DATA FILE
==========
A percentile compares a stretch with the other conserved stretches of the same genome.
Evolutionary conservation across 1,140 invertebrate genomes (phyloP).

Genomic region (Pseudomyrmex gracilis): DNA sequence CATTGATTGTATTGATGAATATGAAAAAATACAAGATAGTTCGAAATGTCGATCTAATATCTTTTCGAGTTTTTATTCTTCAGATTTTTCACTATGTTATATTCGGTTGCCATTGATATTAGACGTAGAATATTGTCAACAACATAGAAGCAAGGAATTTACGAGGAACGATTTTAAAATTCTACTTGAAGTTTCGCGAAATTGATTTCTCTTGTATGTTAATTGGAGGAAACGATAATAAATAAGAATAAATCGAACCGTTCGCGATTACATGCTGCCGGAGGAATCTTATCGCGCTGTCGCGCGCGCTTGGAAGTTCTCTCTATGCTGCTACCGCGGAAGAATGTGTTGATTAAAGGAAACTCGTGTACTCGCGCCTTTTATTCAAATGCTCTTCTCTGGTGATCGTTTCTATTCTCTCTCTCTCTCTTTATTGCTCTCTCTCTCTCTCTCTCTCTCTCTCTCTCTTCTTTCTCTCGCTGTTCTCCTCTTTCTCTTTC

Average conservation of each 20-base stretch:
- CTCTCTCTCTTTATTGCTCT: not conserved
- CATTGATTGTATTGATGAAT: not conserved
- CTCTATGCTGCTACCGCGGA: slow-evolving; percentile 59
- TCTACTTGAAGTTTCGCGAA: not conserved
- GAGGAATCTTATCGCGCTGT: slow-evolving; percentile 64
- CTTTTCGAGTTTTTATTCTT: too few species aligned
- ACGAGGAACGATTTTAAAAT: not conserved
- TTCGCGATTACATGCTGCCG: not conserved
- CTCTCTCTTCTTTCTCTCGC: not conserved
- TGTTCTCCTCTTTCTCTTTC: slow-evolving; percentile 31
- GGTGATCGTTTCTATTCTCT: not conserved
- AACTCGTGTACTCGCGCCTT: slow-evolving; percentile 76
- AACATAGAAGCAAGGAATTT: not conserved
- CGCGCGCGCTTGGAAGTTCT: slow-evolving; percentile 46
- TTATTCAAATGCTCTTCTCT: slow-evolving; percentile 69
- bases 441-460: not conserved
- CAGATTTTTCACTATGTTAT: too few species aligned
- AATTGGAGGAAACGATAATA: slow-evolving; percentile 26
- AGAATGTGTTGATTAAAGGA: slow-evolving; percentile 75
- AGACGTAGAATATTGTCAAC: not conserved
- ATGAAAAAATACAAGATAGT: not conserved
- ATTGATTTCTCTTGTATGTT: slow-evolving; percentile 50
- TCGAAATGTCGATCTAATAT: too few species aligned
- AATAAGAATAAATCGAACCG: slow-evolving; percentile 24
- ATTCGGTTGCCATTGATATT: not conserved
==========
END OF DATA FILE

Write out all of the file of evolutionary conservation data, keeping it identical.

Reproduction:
A percentile compares a stretch with the other conserved stretches of the same genome.
Evolutionary conservation across 1,140 invertebrate genomes (phyloP).

Genomic region (Pseudomyrmex gracilis): DNA sequence CATTGATTGTATTGATGAATATGAAAAAATACAAGATAGTTCGAAATGTCGATCTAATATCTTTTCGAGTTTTTATTCTTCAGATTTTTCACTATGTTATATTCGGTTGCCATTGATATTAGACGTAGAATATTGTCAACAACATAGAAGCAAGGAATTTACGAGGAACGATTTTAAAATTCTACTTGAAGTTTCGCGAAATTGATTTCTCTTGTATGTTAATTGGAGGAAACGATAATAAATAAGAATAAATCGAACCGTTCGCGATTACATGCTGCCGGAGGAATCTTATCGCGCTGTCGCGCGCGCTTGGAAGTTCTCTCTATGCTGCTACCGCGGAAGAATGTGTTGATTAAAGGAAACTCGTGTACTCGCGCCTTTTATTCAAATGCTCTTCTCTGGTGATCGTTTCTATTCTCTCTCTCTCTCTTTATTGCTCTCTCTCTCTCTCTCTCTCTCTCTCTCTCTTCTTTCTCTCGCTGTTCTCCTCTTTCTCTTTC

Average conservation of each 20-base stretch:
- CTCTCTCTCTTTATTGCTCT: not conserved
- CATTGATTGTATTGATGAAT: not conserved
- CTCTATGCTGCTACCGCGGA: slow-evolving; percentile 59
- TCTACTTGAAGTTTCGCGAA: not conserved
- GAGGAATCTTATCGCGCTGT: slow-evolving; percentile 64
- CTTTTCGAGTTTTTATTCTT: too few species aligned
- ACGAGGAACGATTTTAAAAT: not conserved
- TTCGCGATTACATGCTGCCG: not conserved
- CTCTCTCTTCTTTCTCTCGC: not conserved
- TGTTCTCCTCTTTCTCTTTC: slow-evolving; percentile 31
- GGTGATCGTTTCTATTCTCT: not conserved
- AACTCGTGTACTCGCGCCTT: slow-evolving; percentile 76
- AACATAGAAGCAAGGAATTT: not conserved
- CGCGCGCGCTTGGAAGTTCT: slow-evolving; percentile 46
- TTATTCAAATGCTCTTCTCT: slow-evolving; percentile 69
- bases 441-460: not conserved
- CAGATTTTTCACTATGTTAT: too few species aligned
- AATTGGAGGAAACGATAATA: slow-evolving; percentile 26
- AGAATGTGTTGATTAAAGGA: slow-evolving; percentile 75
- AGACGTAGAATATTGTCAAC: not conserved
- ATGAAAAAATACAAGATAGT: not conserved
- ATTGATTTCTCTTGTATGTT: slow-evolving; percentile 50
- TCGAAATGTCGATCTAATAT: too few species aligned
- AATAAGAATAAATCGAACCG: slow-evolving; percentile 24
- ATTCGGTTGCCATTGATATT: not conserved